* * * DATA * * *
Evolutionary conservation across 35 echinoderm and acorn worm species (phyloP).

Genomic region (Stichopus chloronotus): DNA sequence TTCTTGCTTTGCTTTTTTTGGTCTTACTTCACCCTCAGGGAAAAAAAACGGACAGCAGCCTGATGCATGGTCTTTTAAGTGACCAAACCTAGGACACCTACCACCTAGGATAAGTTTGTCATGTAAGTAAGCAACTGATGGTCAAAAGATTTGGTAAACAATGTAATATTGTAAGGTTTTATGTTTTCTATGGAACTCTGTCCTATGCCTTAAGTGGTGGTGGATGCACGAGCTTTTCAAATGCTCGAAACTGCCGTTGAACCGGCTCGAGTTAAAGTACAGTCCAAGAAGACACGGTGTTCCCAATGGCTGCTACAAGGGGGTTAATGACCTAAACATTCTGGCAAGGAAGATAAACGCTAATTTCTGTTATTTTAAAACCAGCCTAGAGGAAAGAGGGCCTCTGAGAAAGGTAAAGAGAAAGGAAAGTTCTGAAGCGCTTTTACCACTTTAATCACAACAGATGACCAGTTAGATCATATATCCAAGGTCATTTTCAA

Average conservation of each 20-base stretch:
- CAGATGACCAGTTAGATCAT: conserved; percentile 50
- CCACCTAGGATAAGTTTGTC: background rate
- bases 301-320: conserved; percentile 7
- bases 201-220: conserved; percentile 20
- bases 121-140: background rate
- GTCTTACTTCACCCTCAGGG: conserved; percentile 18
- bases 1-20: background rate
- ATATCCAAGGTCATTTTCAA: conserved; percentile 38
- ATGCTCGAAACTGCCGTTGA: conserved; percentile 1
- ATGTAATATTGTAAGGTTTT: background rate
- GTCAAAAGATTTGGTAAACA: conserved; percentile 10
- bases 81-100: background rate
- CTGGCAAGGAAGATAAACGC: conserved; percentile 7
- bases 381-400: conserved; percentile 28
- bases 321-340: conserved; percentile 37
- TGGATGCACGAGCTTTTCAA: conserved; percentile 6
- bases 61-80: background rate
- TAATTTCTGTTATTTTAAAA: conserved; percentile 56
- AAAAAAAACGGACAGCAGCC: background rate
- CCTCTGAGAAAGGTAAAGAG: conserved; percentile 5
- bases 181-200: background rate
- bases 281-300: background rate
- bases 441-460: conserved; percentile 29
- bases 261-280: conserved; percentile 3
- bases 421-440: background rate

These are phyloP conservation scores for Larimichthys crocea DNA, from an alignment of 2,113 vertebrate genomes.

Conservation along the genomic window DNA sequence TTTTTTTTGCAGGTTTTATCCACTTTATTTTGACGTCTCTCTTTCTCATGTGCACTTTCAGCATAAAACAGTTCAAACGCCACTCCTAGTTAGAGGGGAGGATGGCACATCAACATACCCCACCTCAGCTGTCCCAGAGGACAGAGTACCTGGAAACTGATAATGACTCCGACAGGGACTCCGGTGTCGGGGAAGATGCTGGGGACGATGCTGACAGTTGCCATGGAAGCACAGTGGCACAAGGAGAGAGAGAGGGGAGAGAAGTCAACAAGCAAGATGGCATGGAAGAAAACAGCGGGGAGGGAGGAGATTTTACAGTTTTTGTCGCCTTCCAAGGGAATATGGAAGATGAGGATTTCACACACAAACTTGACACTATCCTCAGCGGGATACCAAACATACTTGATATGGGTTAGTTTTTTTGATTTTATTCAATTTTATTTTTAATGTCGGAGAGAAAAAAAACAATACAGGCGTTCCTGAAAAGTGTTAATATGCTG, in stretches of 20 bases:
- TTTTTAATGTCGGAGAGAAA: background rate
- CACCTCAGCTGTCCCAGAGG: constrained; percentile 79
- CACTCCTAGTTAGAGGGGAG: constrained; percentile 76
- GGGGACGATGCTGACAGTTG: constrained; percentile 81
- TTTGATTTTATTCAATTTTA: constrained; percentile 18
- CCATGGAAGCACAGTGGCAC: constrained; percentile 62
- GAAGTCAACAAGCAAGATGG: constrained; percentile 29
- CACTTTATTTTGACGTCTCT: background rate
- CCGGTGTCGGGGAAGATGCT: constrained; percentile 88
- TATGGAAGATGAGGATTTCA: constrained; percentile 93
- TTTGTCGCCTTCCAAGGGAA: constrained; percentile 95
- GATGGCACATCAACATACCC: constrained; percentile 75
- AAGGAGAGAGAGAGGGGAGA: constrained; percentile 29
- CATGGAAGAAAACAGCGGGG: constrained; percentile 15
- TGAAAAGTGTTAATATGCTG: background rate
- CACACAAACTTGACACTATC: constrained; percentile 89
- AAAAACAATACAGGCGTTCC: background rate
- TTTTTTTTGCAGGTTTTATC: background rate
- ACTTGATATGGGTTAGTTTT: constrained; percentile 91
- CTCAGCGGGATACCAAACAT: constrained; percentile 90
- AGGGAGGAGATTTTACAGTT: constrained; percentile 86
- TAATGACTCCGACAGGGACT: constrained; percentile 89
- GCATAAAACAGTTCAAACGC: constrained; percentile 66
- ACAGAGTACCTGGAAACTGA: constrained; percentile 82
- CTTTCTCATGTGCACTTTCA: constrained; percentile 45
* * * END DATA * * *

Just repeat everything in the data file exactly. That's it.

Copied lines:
Evolutionary conservation across 35 echinoderm and acorn worm species (phyloP).

Genomic region (Stichopus chloronotus): DNA sequence TTCTTGCTTTGCTTTTTTTGGTCTTACTTCACCCTCAGGGAAAAAAAACGGACAGCAGCCTGATGCATGGTCTTTTAAGTGACCAAACCTAGGACACCTACCACCTAGGATAAGTTTGTCATGTAAGTAAGCAACTGATGGTCAAAAGATTTGGTAAACAATGTAATATTGTAAGGTTTTATGTTTTCTATGGAACTCTGTCCTATGCCTTAAGTGGTGGTGGATGCACGAGCTTTTCAAATGCTCGAAACTGCCGTTGAACCGGCTCGAGTTAAAGTACAGTCCAAGAAGACACGGTGTTCCCAATGGCTGCTACAAGGGGGTTAATGACCTAAACATTCTGGCAAGGAAGATAAACGCTAATTTCTGTTATTTTAAAACCAGCCTAGAGGAAAGAGGGCCTCTGAGAAAGGTAAAGAGAAAGGAAAGTTCTGAAGCGCTTTTACCACTTTAATCACAACAGATGACCAGTTAGATCATATATCCAAGGTCATTTTCAA

Average conservation of each 20-base stretch:
- CAGATGACCAGTTAGATCAT: conserved; percentile 50
- CCACCTAGGATAAGTTTGTC: background rate
- bases 301-320: conserved; percentile 7
- bases 201-220: conserved; percentile 20
- bases 121-140: background rate
- GTCTTACTTCACCCTCAGGG: conserved; percentile 18
- bases 1-20: background rate
- ATATCCAAGGTCATTTTCAA: conserved; percentile 38
- ATGCTCGAAACTGCCGTTGA: conserved; percentile 1
- ATGTAATATTGTAAGGTTTT: background rate
- GTCAAAAGATTTGGTAAACA: conserved; percentile 10
- bases 81-100: background rate
- CTGGCAAGGAAGATAAACGC: conserved; percentile 7
- bases 381-400: conserved; percentile 28
- bases 321-340: conserved; percentile 37
- TGGATGCACGAGCTTTTCAA: conserved; percentile 6
- bases 61-80: background rate
- TAATTTCTGTTATTTTAAAA: conserved; percentile 56
- AAAAAAAACGGACAGCAGCC: background rate
- CCTCTGAGAAAGGTAAAGAG: conserved; percentile 5
- bases 181-200: background rate
- bases 281-300: background rate
- bases 441-460: conserved; percentile 29
- bases 261-280: conserved; percentile 3
- bases 421-440: background rate

These are phyloP conservation scores for Larimichthys crocea DNA, from an alignment of 2,113 vertebrate genomes.

Conservation along the genomic window DNA sequence TTTTTTTTGCAGGTTTTATCCACTTTATTTTGACGTCTCTCTTTCTCATGTGCACTTTCAGCATAAAACAGTTCAAACGCCACTCCTAGTTAGAGGGGAGGATGGCACATCAACATACCCCACCTCAGCTGTCCCAGAGGACAGAGTACCTGGAAACTGATAATGACTCCGACAGGGACTCCGGTGTCGGGGAAGATGCTGGGGACGATGCTGACAGTTGCCATGGAAGCACAGTGGCACAAGGAGAGAGAGAGGGGAGAGAAGTCAACAAGCAAGATGGCATGGAAGAAAACAGCGGGGAGGGAGGAGATTTTACAGTTTTTGTCGCCTTCCAAGGGAATATGGAAGATGAGGATTTCACACACAAACTTGACACTATCCTCAGCGGGATACCAAACATACTTGATATGGGTTAGTTTTTTTGATTTTATTCAATTTTATTTTTAATGTCGGAGAGAAAAAAAACAATACAGGCGTTCCTGAAAAGTGTTAATATGCTG, in stretches of 20 bases:
- TTTTTAATGTCGGAGAGAAA: background rate
- CACCTCAGCTGTCCCAGAGG: constrained; percentile 79
- CACTCCTAGTTAGAGGGGAG: constrained; percentile 76
- GGGGACGATGCTGACAGTTG: constrained; percentile 81
- TTTGATTTTATTCAATTTTA: constrained; percentile 18
- CCATGGAAGCACAGTGGCAC: constrained; percentile 62
- GAAGTCAACAAGCAAGATGG: constrained; percentile 29
- CACTTTATTTTGACGTCTCT: background rate
- CCGGTGTCGGGGAAGATGCT: constrained; percentile 88
- TATGGAAGATGAGGATTTCA: constrained; percentile 93
- TTTGTCGCCTTCCAAGGGAA: constrained; percentile 95
- GATGGCACATCAACATACCC: constrained; percentile 75
- AAGGAGAGAGAGAGGGGAGA: constrained; percentile 29
- CATGGAAGAAAACAGCGGGG: constrained; percentile 15
- TGAAAAGTGTTAATATGCTG: background rate
- CACACAAACTTGACACTATC: constrained; percentile 89
- AAAAACAATACAGGCGTTCC: background rate
- TTTTTTTTGCAGGTTTTATC: background rate
- ACTTGATATGGGTTAGTTTT: constrained; percentile 91
- CTCAGCGGGATACCAAACAT: constrained; percentile 90
- AGGGAGGAGATTTTACAGTT: constrained; percentile 86
- TAATGACTCCGACAGGGACT: constrained; percentile 89
- GCATAAAACAGTTCAAACGC: constrained; percentile 66
- ACAGAGTACCTGGAAACTGA: constrained; percentile 82
- CTTTCTCATGTGCACTTTCA: constrained; percentile 45